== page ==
Still, Scratch is determined to win over the resistant Elizabeth. “She questions everything he does, and Scratch short-circuits a little bit and is like, ‘Oh, this is someone who’s making this a challenge.’ That’s exciting!” Bradshaw says. “[Elizabeth] asks questions instead of demanding things, and I’ve been finding so much power in that idea. If you don’t have societal or hierarchical power, questioning the systems above you can actually make those in power question it themselves.”


Their fascination with each other turns into friendship and maybe something more. “I think they see each other in a way that no one else has,” Cox says. “So they start to form a bond that’s probably deeper than either of them expected.”

Over at the castle, the characters struggle with the constraints of their expected roles in 17th-century society, their relationship to status and power, and what they must hide about their true selves.

The play uses “The Witch of Edmonton,” a 1621 Jacobean drama that has always haunted Silverman, as a “springboard.” She argues that the original work “masquerades” as one of the moralistic fables from the time that warned audiences about the dangers of witches, but she found herself drawn to its complexity and “subversiveness.”

“It makes the witch immensely relatable! For a play of that time, it’s sort of shocking,” she says. “[It] keeps telling you these are the good upstanding citizens of Edmonton who are threatened by a witch, but then you see them doing horrible things to each other. And that idea really stuck with me — a play whose moral questions are built into its fabric.”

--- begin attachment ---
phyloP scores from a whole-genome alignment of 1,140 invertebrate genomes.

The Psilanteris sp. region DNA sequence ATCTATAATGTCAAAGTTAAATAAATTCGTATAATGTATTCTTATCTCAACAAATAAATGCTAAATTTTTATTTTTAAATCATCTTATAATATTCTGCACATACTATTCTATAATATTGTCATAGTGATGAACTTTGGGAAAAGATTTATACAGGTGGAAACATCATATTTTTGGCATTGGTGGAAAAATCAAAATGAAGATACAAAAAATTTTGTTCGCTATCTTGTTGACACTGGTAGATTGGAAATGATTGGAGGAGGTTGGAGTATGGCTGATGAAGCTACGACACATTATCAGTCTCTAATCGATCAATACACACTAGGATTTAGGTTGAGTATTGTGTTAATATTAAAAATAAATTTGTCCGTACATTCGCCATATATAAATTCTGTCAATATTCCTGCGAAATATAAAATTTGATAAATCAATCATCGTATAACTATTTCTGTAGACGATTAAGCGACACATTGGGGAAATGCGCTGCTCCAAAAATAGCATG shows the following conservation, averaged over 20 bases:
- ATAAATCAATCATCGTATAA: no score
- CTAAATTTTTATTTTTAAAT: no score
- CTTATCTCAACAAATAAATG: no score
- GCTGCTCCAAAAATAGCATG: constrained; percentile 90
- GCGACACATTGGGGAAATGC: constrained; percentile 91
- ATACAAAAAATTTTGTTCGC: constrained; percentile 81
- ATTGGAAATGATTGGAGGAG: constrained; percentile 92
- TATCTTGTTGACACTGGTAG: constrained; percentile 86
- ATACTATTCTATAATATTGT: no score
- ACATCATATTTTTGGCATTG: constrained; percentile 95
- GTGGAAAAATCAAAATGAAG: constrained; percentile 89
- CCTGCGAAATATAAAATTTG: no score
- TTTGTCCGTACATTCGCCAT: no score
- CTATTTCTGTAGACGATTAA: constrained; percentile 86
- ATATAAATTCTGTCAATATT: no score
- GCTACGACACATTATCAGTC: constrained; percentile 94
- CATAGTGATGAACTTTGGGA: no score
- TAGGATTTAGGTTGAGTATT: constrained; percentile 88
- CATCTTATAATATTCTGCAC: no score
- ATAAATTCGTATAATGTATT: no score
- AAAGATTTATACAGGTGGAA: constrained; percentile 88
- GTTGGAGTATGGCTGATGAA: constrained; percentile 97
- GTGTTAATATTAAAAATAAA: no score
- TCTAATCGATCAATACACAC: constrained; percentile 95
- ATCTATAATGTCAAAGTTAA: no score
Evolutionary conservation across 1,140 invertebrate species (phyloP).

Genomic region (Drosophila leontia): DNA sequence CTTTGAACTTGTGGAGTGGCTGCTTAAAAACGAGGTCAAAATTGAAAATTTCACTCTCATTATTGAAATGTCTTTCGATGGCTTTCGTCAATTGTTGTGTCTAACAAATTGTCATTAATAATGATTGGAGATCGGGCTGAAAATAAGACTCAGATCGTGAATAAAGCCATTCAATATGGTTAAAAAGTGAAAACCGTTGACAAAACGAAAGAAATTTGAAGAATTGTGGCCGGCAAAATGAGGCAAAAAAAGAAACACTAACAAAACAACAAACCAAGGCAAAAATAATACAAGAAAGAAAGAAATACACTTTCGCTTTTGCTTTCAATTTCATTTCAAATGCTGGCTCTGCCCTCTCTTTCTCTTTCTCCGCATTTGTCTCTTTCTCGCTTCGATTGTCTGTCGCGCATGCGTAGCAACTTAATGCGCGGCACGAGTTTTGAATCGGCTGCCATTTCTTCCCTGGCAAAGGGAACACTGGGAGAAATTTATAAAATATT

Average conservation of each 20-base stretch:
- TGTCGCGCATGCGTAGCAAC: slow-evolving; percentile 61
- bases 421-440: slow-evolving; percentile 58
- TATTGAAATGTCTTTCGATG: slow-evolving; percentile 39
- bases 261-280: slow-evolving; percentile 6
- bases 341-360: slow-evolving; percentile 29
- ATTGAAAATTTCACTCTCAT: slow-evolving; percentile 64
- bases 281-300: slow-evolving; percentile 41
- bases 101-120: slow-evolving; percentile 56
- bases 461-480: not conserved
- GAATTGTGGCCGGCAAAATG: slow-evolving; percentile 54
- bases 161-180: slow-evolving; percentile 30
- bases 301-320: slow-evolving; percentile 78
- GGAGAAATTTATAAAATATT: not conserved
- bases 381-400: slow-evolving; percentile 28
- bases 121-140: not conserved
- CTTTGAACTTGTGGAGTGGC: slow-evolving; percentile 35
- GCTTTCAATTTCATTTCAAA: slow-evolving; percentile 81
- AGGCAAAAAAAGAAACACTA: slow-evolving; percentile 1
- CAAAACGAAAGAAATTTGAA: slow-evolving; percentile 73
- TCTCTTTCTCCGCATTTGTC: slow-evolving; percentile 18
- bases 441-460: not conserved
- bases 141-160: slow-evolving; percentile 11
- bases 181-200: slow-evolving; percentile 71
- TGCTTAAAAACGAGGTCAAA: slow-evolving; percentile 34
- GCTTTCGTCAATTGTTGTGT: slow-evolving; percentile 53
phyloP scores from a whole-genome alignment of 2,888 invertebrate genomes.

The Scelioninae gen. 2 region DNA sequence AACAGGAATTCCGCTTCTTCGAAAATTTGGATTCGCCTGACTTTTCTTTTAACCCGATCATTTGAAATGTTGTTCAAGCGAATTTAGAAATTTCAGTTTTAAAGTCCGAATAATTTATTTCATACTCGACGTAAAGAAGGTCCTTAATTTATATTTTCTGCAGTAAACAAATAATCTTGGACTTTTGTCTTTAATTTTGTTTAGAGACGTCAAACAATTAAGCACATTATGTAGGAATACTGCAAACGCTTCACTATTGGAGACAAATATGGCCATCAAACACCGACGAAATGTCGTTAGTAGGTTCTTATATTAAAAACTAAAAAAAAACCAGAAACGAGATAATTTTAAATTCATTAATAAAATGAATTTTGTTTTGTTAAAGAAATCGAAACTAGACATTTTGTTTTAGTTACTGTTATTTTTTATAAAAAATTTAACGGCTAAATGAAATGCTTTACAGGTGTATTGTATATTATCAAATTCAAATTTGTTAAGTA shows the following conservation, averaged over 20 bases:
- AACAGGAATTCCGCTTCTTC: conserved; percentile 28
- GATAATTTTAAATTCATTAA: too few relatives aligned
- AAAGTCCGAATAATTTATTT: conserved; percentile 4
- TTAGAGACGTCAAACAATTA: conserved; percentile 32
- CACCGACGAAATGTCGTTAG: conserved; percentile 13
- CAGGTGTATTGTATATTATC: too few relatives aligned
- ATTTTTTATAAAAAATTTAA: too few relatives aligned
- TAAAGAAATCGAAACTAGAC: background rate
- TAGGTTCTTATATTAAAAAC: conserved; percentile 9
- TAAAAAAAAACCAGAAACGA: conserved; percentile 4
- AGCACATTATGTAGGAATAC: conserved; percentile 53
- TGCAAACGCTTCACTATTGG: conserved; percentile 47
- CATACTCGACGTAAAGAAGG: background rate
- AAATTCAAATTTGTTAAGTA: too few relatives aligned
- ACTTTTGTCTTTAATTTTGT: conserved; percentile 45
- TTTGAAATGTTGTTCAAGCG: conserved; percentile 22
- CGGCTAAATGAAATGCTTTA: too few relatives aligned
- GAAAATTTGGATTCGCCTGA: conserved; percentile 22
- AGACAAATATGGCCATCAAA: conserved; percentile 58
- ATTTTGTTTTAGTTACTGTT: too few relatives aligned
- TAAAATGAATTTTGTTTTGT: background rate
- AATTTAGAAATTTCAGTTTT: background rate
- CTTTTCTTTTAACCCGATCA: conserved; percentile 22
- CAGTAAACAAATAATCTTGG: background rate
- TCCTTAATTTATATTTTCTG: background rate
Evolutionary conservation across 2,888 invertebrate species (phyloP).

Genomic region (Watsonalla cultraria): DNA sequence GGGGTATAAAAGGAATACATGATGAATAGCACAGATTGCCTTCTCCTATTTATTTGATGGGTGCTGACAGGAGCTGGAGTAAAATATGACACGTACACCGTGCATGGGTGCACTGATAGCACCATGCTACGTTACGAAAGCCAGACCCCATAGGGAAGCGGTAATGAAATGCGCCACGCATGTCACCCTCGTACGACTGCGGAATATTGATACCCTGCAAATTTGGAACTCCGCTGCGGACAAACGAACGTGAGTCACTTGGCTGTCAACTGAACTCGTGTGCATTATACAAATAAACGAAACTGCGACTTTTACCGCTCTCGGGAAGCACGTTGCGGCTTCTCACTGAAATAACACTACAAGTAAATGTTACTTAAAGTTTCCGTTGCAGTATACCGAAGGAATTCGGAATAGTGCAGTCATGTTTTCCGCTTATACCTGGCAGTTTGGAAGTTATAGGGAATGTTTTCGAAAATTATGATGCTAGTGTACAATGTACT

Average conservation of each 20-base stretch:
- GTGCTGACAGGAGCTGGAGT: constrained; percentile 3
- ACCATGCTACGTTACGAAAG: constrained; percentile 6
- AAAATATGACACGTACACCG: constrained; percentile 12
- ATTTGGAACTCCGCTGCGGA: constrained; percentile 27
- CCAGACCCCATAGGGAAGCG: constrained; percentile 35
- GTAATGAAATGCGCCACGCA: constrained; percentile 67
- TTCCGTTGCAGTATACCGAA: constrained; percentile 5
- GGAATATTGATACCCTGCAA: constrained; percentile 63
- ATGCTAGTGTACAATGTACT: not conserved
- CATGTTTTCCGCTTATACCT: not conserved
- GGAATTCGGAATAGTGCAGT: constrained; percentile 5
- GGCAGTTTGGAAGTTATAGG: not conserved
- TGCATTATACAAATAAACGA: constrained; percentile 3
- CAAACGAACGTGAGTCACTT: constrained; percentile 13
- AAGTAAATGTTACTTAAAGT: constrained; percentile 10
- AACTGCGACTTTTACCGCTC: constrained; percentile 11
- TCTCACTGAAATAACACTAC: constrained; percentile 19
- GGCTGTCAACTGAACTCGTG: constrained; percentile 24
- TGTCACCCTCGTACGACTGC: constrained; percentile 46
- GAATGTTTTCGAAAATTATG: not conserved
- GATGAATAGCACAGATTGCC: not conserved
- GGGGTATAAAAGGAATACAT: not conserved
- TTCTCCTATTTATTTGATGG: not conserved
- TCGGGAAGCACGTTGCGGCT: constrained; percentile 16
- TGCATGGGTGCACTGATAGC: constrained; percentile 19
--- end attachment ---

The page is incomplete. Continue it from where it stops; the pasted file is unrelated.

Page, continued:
The writing of “Witch” really “cracked open” for Silverman when she realized that her play is as much about the community as it is about the witch and the devil. “Is it possible for us to transform our systems, our institutions, ourselves? Or is meaningful change impossible given that our imaginations are limited by what we know? In which case, is there an argument to destroy it all and start over? But what does burning it down mean? What does that look like? Those are the kinds of questions I was grappling with.”


In a play posing such thorny questions, Silverman says, it was pivotal to mine the black humor in the story. “And there’s a lot of dark comedy when we start asking questions about who we are in society,” Silverman says.

While “Witch” may be laden with social satire, acerbic humor, and crackling dialogue, deep down it explores our vacillations between hope and despair. And in a world deeply scarred by the COVID pandemic, Silverman is unsure how the play will land for audiences in the current moment.

“But whether you fall on the side of hope or the side of despair, the play is asking you: Can you imagine a future for yourself, your community, your society that doesn’t repeat its old mistakes?” she says. “How can we surprise ourselves with what we are able to imagine? Yes, we’re programmed in certain ways by the cultures and societies that raise us, but sometimes we are capable of truly revolutionary acts of imagination.”


Play by Jen Silverman. Presented by the Huntington Theatre Company. At Calderwood Pavilion, Boston Center for the Arts, Oct. 15-Nov. 14. Tickets from $25. 617-266-0800, www.huntingtontheatre.org